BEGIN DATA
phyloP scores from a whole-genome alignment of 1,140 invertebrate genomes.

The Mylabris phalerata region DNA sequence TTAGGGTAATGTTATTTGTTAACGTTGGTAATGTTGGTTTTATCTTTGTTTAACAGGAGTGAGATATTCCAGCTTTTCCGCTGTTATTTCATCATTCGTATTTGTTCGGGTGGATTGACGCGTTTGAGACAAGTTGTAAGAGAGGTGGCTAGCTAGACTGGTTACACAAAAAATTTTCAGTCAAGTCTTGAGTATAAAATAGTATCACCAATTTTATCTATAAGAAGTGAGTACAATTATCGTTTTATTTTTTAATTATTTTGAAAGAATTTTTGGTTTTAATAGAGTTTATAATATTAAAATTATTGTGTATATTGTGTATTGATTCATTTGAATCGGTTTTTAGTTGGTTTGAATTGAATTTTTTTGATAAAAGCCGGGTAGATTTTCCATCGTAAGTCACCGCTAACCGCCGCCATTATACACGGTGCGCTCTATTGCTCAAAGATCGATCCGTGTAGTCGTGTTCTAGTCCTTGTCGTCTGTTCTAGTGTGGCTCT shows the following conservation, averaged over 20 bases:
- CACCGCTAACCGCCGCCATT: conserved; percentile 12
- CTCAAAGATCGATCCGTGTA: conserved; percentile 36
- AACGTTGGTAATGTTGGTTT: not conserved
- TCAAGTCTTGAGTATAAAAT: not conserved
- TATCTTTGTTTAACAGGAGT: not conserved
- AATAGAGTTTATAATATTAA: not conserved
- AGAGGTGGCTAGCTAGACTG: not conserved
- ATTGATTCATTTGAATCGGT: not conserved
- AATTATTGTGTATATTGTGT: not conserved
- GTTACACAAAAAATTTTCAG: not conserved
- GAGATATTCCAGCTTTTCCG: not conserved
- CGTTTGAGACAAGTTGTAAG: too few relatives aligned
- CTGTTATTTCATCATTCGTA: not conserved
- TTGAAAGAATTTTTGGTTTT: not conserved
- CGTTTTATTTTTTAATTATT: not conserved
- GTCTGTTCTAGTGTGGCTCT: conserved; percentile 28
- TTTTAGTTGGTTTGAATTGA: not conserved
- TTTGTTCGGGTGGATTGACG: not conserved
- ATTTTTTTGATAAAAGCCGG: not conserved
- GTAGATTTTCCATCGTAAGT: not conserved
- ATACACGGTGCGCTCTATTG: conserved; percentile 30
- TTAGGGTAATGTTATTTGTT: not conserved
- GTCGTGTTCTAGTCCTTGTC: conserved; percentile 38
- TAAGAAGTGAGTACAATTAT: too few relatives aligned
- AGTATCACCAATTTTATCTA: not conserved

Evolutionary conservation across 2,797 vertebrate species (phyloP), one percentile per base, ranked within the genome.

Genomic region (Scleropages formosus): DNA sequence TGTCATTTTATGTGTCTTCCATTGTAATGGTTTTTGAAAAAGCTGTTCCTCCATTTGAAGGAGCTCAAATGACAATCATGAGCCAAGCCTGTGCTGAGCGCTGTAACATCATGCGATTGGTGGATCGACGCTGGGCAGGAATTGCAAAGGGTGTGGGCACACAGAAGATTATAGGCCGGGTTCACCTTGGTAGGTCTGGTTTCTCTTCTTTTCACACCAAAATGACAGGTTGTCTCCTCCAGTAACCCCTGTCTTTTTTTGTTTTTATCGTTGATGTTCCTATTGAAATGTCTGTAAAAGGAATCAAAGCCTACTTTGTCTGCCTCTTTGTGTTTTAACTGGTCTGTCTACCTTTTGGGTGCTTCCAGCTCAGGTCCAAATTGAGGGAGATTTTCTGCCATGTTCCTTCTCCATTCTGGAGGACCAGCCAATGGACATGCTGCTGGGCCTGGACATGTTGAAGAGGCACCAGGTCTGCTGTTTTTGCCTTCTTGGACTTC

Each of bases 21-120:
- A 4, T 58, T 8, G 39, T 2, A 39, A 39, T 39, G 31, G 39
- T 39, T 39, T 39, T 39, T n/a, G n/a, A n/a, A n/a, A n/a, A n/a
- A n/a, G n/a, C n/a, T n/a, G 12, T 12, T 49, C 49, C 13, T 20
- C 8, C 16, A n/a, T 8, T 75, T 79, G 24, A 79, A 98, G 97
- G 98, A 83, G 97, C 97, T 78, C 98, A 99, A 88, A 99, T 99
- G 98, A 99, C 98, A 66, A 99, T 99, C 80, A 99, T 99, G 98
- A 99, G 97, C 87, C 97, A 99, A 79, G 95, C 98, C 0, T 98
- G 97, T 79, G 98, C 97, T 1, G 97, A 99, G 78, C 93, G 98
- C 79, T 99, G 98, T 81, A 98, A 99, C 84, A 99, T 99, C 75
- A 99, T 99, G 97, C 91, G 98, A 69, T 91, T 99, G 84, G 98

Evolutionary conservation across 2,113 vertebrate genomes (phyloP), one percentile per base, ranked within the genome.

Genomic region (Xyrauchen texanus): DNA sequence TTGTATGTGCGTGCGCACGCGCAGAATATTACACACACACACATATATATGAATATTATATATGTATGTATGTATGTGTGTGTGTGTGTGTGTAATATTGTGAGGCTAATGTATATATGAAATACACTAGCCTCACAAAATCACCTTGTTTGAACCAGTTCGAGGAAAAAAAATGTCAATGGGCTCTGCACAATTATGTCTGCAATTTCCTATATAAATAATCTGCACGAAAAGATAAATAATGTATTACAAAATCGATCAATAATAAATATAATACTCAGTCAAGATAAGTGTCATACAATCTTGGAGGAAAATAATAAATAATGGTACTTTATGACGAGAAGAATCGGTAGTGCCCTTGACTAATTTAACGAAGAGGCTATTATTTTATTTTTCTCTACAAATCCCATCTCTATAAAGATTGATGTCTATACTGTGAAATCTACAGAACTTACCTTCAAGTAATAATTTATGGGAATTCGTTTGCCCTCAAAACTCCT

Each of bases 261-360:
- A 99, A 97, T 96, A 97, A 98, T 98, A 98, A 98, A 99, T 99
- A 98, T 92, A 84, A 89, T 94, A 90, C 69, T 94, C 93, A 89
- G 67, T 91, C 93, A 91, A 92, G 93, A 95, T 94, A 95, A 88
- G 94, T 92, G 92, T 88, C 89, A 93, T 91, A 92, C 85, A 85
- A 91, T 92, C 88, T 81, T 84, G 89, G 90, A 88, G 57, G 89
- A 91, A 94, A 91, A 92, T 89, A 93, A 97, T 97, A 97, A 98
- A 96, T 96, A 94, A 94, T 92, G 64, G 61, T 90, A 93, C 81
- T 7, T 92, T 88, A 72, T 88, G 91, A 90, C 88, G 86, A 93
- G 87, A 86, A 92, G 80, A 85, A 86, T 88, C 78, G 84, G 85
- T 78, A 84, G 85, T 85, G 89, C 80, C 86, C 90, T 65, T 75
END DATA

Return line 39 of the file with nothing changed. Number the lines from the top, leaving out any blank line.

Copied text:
- C 79, T 99, G 98, T 81, A 98, A 99, C 84, A 99, T 99, C 75